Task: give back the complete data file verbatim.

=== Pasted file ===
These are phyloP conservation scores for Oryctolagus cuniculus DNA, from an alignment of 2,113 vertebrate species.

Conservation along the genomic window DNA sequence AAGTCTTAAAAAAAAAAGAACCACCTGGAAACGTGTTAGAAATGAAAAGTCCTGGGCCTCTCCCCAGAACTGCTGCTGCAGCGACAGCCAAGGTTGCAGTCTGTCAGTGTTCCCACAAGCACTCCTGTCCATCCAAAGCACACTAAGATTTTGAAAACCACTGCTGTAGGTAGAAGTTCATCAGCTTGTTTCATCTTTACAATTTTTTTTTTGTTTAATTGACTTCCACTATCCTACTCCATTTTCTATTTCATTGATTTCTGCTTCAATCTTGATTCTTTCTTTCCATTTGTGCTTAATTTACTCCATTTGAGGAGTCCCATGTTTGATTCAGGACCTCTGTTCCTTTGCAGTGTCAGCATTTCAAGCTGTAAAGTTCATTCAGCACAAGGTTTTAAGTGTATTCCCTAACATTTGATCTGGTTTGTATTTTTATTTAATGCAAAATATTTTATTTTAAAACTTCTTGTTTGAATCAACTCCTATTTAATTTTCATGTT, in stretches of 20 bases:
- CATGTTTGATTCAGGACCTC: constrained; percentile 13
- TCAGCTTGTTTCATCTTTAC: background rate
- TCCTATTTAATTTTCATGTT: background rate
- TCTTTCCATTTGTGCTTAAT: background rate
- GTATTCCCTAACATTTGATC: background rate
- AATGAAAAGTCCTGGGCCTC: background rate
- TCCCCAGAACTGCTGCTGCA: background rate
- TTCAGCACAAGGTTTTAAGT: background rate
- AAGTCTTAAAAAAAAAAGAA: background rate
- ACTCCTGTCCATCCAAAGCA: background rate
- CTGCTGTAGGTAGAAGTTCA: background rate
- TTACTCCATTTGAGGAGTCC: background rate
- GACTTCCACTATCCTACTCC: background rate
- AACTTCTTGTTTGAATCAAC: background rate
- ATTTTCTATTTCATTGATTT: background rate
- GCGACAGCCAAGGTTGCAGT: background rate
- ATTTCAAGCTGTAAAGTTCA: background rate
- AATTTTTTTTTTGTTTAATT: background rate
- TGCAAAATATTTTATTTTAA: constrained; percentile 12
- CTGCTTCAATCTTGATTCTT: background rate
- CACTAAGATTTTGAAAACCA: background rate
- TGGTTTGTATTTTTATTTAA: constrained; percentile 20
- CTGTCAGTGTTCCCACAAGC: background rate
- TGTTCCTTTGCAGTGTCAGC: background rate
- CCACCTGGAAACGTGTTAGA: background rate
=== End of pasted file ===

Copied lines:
These are phyloP conservation scores for Oryctolagus cuniculus DNA, from an alignment of 2,113 vertebrate species.

Conservation along the genomic window DNA sequence AAGTCTTAAAAAAAAAAGAACCACCTGGAAACGTGTTAGAAATGAAAAGTCCTGGGCCTCTCCCCAGAACTGCTGCTGCAGCGACAGCCAAGGTTGCAGTCTGTCAGTGTTCCCACAAGCACTCCTGTCCATCCAAAGCACACTAAGATTTTGAAAACCACTGCTGTAGGTAGAAGTTCATCAGCTTGTTTCATCTTTACAATTTTTTTTTTGTTTAATTGACTTCCACTATCCTACTCCATTTTCTATTTCATTGATTTCTGCTTCAATCTTGATTCTTTCTTTCCATTTGTGCTTAATTTACTCCATTTGAGGAGTCCCATGTTTGATTCAGGACCTCTGTTCCTTTGCAGTGTCAGCATTTCAAGCTGTAAAGTTCATTCAGCACAAGGTTTTAAGTGTATTCCCTAACATTTGATCTGGTTTGTATTTTTATTTAATGCAAAATATTTTATTTTAAAACTTCTTGTTTGAATCAACTCCTATTTAATTTTCATGTT, in stretches of 20 bases:
- CATGTTTGATTCAGGACCTC: constrained; percentile 13
- TCAGCTTGTTTCATCTTTAC: background rate
- TCCTATTTAATTTTCATGTT: background rate
- TCTTTCCATTTGTGCTTAAT: background rate
- GTATTCCCTAACATTTGATC: background rate
- AATGAAAAGTCCTGGGCCTC: background rate
- TCCCCAGAACTGCTGCTGCA: background rate
- TTCAGCACAAGGTTTTAAGT: background rate
- AAGTCTTAAAAAAAAAAGAA: background rate
- ACTCCTGTCCATCCAAAGCA: background rate
- CTGCTGTAGGTAGAAGTTCA: background rate
- TTACTCCATTTGAGGAGTCC: background rate
- GACTTCCACTATCCTACTCC: background rate
- AACTTCTTGTTTGAATCAAC: background rate
- ATTTTCTATTTCATTGATTT: background rate
- GCGACAGCCAAGGTTGCAGT: background rate
- ATTTCAAGCTGTAAAGTTCA: background rate
- AATTTTTTTTTTGTTTAATT: background rate
- TGCAAAATATTTTATTTTAA: constrained; percentile 12
- CTGCTTCAATCTTGATTCTT: background rate
- CACTAAGATTTTGAAAACCA: background rate
- TGGTTTGTATTTTTATTTAA: constrained; percentile 20
- CTGTCAGTGTTCCCACAAGC: background rate
- TGTTCCTTTGCAGTGTCAGC: background rate
- CCACCTGGAAACGTGTTAGA: background rate